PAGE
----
KOTA KINABALU, April 8 — After Parti Warisan Sabah distanced itself from Pakatan Harapan, political analysts have warned that the East Malaysian party will need to team up with a national-level political party if it wishes to remain relevant to voters.

The analysts also suggested that Warisan may benefit from a partnership with Syed Saddiq Syed Abdul Rahman’s Malaysian United Democratic Alliance (Muda), as the latter is currently facing roadblocks from registering with the Registrar of Societies.

“The move would be important, what else can they do,” said Singapore Institute of International Affairs senior fellow Oh Ei Sun.

“To remain politically relevant, Warisan would have to articulate how its self-proclaimed independent positions are superior to those of the major coalitions. It could indeed team up with other more or less independent parties such as Muda such that they could eventually evolve into a credible and viable third force to be reckoned with,” he said.

The party, which has had considerable success in Sabah having partnered with DAP, PKR, Parti Amanah Negara and Upko, recently divulged that it was no longer part of the PH Plus coalition.

Oh said teaming up with Datuk Seri Anwar Ibrahim’s PKR or Tun Dr Mahathir Mohamad’s Pejuang was an option to get more traction in Peninsular Malaysia, but this may not be likely given Shafie’s tiff with Anwar.

“They will have to calculate the cost and benefits. For example, working with Dr Mahathir or Anwar, what are costs and benefits,” asked Oh.

An analyst with a local think tank who wanted to stay anonymous said that Shafie’s vision was a progressive one — to work with Syed Saddiq and the younger generation — but both parties were still untested and may need to ride on a bigger platform.

“They do not have the base that PKR, DAP, Umno or PAS has. In Malaysia, you still need that kind of grassroots to really gain ground,” he said.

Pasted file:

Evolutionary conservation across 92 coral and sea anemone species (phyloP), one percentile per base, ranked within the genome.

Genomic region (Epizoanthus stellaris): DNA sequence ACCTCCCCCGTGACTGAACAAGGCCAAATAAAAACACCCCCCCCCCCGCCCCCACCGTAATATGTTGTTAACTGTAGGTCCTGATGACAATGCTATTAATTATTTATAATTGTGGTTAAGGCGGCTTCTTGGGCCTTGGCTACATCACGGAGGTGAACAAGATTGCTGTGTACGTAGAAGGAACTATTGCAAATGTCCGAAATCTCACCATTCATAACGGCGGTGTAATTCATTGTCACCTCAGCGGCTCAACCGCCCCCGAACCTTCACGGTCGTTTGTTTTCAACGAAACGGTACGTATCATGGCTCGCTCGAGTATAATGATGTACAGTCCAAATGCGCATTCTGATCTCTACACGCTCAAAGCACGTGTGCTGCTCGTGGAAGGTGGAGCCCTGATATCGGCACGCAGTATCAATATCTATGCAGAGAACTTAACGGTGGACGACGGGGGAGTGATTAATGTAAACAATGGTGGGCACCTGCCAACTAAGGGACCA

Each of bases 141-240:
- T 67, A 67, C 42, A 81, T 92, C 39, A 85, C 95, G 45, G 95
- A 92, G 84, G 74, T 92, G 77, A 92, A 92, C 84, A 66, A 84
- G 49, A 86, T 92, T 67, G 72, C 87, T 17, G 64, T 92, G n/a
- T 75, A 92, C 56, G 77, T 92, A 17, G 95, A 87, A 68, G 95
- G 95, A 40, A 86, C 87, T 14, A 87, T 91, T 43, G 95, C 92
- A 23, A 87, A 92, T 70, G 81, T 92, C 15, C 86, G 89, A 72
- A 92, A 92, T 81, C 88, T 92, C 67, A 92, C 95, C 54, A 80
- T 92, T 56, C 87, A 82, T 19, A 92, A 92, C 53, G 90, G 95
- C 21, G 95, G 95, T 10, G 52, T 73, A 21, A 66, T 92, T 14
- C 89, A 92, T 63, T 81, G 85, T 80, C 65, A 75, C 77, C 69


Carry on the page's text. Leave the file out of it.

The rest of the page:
However, he did not deny that the parties, if they combined efforts, could form a small bloc with Warisan’s stronghold in the east coast and Bajau-centric seats and Syed Saddiq’s young urban base.

“This may be enough for them to be a small but significant kingmaker,” he said.

Universiti Malaysia Sabah political analyst Romzi Tiong said that teaming up with a Peninsula-based party may not be enough, and Warisan will need some big changes in order to keep its current momentum and attract more voters for its party which is relatively new especially in the Peninsula.

“The last state election saw Warisan Plus lose its grip on seats when it collaborated with PH. This is certainly due to its obligation in compromising some seats for PH.

“Though, Warisan did not necessarily gain influence with such a decision, there is a possibility the party be able to gain some seats which were contested by its alliance in the next election,” he said.

He said that because Warisan has shown it could not make inroads in the west coast or interior seats with a majority of local voters, Romzi said it needs to amend its political approach and attitude, especially among the top leaders, if it aims at securing more seats.

“At the moment, I see no significant indication that voters will support Warisan in many constituencies, especially in KadazanDusun-Murut areas.

“It can work on amending its political approach, which means no more elitist style and internal disintegration,” he said.

Romzi said while a partnership with Muda may help its introduction to Peninsula, it won’t gain any favours in Sabah, where patronage politics still reign.

Shafie’s Warisan first came into the fray in 2016 after he was kicked out of Umno for criticising then prime minister Datuk Seri Najib Razak’s handling of the 1MDB controversy. Shafie said he wanted to topple the state government then which came true in May 2018 during GE14, ousting Barisan Nasional in the state for the first time.

However, during a forced snap poll in September 2020, Warisan lost the state to the Gabungan Rakyat Sabah coalition, a combination of his former comrades in Parti Pribumi Bersatu Malaysia, Umno and other parties.

Shafie, who had a loose pact with Pakatan Harapan Plus, decided to cut ties when former Parti Pribumi Bersatu Malaysia leader and prime minister Tun Dr Mahathir Mohamad resigned and was ousted from the party.

He has since said that the time of Anwar and Dr Mahathir is over, and that he is looking to spread Warisan’s wings to Peninsular Malaysia and build up its presence there with a view of working with the next generation of potential leaders.